• $459 million for the USDA's rural housing programs to increase rural housing opportunities, reduce rent burdens for low-income rural tenants, and also increase the resiliency of rural housing to the impacts of climate change.
  • $3.4 billion for the Community Development Block Grant program to help communities modernize infrastructure, invest in economic development, create parks and other public amenities, and provide social services.
  • $10 billion in mandatory funding for a new FirstGeneration Down Payment Assistance program to help address racial and ethnic homeownership and wealth gaps, as well as $100 million for a HOME down payment assistance pilot to expand homeownership opportunities for first-generation and/or low-wealth first-time homebuyers.
  • $15 million to increase the availability of FHA small balance mortgages.
  • $9 billion to establish a housing voucher program for all 20,000 youth aging out of foster care annually.
  • $13 billion to incrementally expand rental assistance for 450,000 ELI veteran families.
  • $32.7 billion for the Housing Choice Voucher Program which expands access to affordable rent. This is an increase of $2.4 billion.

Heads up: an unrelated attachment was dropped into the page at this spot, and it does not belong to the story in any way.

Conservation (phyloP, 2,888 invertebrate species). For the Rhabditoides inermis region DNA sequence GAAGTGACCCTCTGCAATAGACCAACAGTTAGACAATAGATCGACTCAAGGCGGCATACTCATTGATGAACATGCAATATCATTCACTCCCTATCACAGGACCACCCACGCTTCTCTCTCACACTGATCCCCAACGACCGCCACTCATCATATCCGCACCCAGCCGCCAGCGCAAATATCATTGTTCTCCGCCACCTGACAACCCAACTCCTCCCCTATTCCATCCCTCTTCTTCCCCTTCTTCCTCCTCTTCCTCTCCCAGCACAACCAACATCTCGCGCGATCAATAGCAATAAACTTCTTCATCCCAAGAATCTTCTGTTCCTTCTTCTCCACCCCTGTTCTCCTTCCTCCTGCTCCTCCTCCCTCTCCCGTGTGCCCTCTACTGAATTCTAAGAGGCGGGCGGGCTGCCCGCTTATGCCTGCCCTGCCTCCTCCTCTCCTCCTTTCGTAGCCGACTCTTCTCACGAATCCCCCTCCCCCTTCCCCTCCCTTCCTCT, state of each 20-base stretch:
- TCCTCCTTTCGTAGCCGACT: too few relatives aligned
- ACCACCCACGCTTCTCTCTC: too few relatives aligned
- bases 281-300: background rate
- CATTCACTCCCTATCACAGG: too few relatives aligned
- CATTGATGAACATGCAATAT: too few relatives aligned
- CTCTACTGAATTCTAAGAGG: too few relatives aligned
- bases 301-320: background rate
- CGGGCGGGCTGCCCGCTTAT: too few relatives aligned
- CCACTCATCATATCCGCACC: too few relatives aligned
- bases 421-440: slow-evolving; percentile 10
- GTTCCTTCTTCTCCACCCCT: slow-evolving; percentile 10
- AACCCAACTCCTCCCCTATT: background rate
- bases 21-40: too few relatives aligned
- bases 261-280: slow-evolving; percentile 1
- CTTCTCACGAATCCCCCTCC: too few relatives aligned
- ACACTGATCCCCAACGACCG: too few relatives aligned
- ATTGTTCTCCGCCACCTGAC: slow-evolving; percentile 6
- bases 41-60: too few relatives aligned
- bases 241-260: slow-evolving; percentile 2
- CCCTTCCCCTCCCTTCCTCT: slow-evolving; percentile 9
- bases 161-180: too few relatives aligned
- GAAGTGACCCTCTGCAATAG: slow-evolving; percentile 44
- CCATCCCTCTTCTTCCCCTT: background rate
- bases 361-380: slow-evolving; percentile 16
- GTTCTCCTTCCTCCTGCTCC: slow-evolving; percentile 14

• $4.1 billion for the Low Income Energy Assistance Program (LIHeap) This is a $111 million increase
  • $30 million in grants and $1 billion for loan guarantees for renewable energy systems and energy efficiency improvements for farmers and rural small businesses.
  • $230 million for the Port Infrastructure Development Program to strengthen maritime freight capacity.
  • $76.1 billion for highway, highway safety, and transit formula programs. This includes $60.1 billion for the FederalAid Highway program to continue repairing and upgrading the Nation’s highways and bridges and build out a national network of electric vehicle chargers. This is an increase of $1.3 billion.